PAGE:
(Rochester Institute of Technology) Rochester Institute of Technology became an associate partner with the Excellence in Analytical CHemistry (EACH) program. The goal is to further facilitate cultural exchanges for analytical chemistry faculty and students with Europe.Todd Pagano, professor of chemistry and associate dean for Teaching and Scholarship Excellence at RIT's National Technical Institute for the Deaf, was the first faculty member from RIT -- and the first US scientist -- to participate in the EACH program as a visiting scholar last month at Uppsala University in Sweden. (Source: EurekAlert! - Biology)
Source: EurekAlert! - Biology - March 7, 2017 Category: Biology Source Type: news

Hearing Loss Predicted to Grow Tremendously by 2060 in U.S.
Untitled by Joel Mwakasege is licensed under CC0. According to a recent study by Johns Hopkins Medicine, hearing loss among the U.S. population could jump from 44 million in 2020 to 73.5 million by 2060; the 2060 number would comprise 23 percent of the adult American population, compared to 15 percent in 2020. And in 2060, 55 percent of adults with hearing loss will be over 70. This sort of growth for this health condition is unprecedented, according to Neil DiSarno, chief staff officer of audiology at American Speech-Language-Hearing Association. The most common cause of hearing loss is exposure to loud noise. To prevent...
Source: Network News - March 7, 2017 Category: Databases & Libraries Authors: NN/LM South Central Region Tags: Consumer Health Disabilities General (all entries) Research Source Type: news

Agony of Texas boy, 6, who suffers from COMMAD
Orion Withrow, six, from Austin, Texas, has a rare deaf-blind condition known as COMMAD. The condition leaves him unable to walk or talk, an abnormally formed head and eyes, and albinism. (Source: the Mail online | Health)
Source: the Mail online | Health - March 6, 2017 Category: Consumer Health News Source Type: news

A mysterious medical condition gets a name — and a genetic link to deafness
He loves dancing to songs, such as Michael Jackson’s "Beat It" and the "Macarena," but he can't listen to music in the usual way. He laughs whenever someone takes his picture with a camera flash, which is the only intensity of light he can perceive. He loves trying to balance himself, but his legs don't allow […]Related:Surge in human cases of deadly bird flu is prompting alarmTrump calls the FDA ‘slow and burdensome,’ but it’s faster than everRate of birth defects in Zika pregnancies 20 times higher than in pre-Zika years, CDC says (Source: Washington Post: To Your Health)
Source: Washington Post: To Your Health - March 5, 2017 Category: Consumer Health News Source Type: news

William Demant to boost share of fast-growing hearing implants market
(Reuters) – William Demant, the world’s second-largest maker of hearing aids, pins its growth ambition on the fast-increasing market for hearing implants, the Danish firm’s incoming chief executive told Reuters on Friday. “We are of course not in this to have a 2% market share… 10% is a good ambition for a start, but we have to gain more than that,” Soren Nielsen, who takes the helm on April 1, said William Demant currently has a 2-3% share of the global $1 billion-$1.3 billion cochlear implant market The market grows by around 10% per year and has potential to reach around $2 billion a...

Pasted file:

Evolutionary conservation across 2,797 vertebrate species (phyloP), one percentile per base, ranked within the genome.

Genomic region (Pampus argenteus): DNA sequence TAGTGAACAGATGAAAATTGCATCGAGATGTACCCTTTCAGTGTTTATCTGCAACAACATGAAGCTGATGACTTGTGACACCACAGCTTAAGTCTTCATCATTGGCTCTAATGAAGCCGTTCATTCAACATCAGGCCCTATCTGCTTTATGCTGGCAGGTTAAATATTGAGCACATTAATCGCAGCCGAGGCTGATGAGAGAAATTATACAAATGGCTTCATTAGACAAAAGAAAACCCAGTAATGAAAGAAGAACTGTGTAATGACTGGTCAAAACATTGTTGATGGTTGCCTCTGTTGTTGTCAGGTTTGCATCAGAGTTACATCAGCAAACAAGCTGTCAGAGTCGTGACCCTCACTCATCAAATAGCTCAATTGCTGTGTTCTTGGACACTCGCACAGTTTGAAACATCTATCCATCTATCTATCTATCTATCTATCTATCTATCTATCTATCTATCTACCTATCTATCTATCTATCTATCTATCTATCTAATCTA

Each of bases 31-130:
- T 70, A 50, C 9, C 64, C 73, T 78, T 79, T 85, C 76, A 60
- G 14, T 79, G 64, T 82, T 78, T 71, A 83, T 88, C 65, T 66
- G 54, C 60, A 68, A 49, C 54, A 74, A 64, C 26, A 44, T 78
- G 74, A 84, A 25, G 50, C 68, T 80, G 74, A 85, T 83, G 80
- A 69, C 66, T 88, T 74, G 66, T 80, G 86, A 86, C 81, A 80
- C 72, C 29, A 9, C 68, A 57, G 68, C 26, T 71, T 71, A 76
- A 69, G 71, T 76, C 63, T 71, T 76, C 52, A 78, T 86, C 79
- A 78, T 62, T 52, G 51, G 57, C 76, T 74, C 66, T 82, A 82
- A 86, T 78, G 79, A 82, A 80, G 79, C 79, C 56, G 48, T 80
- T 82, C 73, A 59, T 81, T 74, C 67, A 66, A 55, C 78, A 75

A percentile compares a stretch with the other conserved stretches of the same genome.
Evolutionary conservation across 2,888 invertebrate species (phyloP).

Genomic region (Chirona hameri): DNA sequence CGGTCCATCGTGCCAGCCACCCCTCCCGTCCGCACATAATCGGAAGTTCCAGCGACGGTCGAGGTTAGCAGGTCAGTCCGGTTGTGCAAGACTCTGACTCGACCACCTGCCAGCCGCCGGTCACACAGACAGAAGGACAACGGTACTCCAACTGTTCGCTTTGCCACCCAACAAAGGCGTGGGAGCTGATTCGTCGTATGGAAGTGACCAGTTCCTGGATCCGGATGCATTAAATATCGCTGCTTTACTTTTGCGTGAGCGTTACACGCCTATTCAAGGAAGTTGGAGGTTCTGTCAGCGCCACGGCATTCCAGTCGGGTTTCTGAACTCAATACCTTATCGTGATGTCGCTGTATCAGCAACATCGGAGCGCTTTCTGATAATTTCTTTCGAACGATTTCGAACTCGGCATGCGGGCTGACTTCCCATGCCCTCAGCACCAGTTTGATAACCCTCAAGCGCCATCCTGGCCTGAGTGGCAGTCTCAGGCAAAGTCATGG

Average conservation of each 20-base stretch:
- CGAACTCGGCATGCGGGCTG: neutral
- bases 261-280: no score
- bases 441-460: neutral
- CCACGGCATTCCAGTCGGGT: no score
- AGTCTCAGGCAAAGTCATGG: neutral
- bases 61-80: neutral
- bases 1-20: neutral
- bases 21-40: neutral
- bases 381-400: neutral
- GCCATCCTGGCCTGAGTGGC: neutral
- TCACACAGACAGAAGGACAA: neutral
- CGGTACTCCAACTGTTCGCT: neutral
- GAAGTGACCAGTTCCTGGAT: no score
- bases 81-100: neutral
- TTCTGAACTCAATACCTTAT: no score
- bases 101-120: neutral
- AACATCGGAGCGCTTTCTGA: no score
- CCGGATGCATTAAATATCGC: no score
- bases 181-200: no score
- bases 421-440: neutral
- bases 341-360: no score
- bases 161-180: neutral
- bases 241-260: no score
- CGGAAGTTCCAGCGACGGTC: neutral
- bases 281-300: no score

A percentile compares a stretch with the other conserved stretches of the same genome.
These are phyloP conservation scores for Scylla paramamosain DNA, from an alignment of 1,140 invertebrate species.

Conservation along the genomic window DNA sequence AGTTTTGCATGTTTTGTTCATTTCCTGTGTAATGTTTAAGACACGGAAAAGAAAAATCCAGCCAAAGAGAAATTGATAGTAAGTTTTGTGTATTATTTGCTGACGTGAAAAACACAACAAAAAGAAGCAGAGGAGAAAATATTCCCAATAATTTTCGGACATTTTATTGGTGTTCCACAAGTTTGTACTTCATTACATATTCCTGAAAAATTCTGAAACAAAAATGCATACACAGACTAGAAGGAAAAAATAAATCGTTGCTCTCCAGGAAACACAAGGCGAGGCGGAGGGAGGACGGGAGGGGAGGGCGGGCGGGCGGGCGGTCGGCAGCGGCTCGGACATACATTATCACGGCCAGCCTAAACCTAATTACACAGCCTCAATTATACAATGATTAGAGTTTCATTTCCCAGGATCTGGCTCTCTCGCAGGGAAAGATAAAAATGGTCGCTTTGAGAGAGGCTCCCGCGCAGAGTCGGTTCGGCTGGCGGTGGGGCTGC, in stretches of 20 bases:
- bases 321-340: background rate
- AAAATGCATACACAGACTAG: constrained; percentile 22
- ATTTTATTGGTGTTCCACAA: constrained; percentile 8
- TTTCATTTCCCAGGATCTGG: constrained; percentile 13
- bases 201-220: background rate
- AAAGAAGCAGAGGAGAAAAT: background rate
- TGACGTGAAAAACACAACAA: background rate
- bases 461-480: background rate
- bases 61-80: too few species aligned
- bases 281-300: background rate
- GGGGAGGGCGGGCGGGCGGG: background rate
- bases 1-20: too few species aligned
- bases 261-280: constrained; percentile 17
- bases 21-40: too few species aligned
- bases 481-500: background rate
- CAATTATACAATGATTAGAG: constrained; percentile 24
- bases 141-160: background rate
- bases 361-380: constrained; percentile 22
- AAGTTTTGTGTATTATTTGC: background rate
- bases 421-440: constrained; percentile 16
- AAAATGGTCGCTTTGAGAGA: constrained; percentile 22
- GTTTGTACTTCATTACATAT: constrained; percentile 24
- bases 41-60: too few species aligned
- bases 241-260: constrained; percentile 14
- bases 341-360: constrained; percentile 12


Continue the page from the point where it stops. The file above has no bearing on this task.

Source: Mass Device - March 3, 2017 Category: Medical Equipment Authors: MassDevice Tags: Business/Financial News MassDevice Earnings Roundup William Demant Holding Source Type: news

Hearing Loss Is The Silent Killer Of Relationships
My recently deceased husband wore hearing aids in both ears. I’m serious when I say they likely saved our marriage. And to be honest, since he lost both of them in the nursing home where he spent his final few weeks, I can’t even be sure he heard me when I told him that I loved him for the last time. Hearing loss is a big, big deal. And the fact that the population is aging and the number of people living with impaired hearing is projected to jump considerably means it’s about to become an even bigger deal, according to a study published online this week by JAMA Otolaryngology-Head & Ne...
Source: Healthy Living - The Huffington Post - March 3, 2017 Category: Consumer Health News Source Type: news

Where in the world are you likely to go deaf?
It's bad news for those living in Guangzhou, China, as the study found they are most likely to lose their hearing from living in a loud city. While Zurich, Switzerland, has the lowest risk. (Source: the Mail online | Health)
Source: the Mail online | Health - March 3, 2017 Category: Consumer Health News Source Type: news

Africa: Deafness Carries a Huge Cost Burden - Economic As Well As Personal
[The Conversation Africa] Deafness often remains invisible, especially in contexts of constrained resources and poverty. It can exact a high cost for both developed and developing countries because it has a significant impact on the lives of those affected, and the economies of the countries in which they live. Also, the services for people who are deaf can be very expensive. (Source: AllAfrica News: Health and Medicine)
Source: AllAfrica News: Health and Medicine - March 3, 2017 Category: African Health Source Type: news

Restoring hearing could protect against dementia: Is deafness linked to memory loss?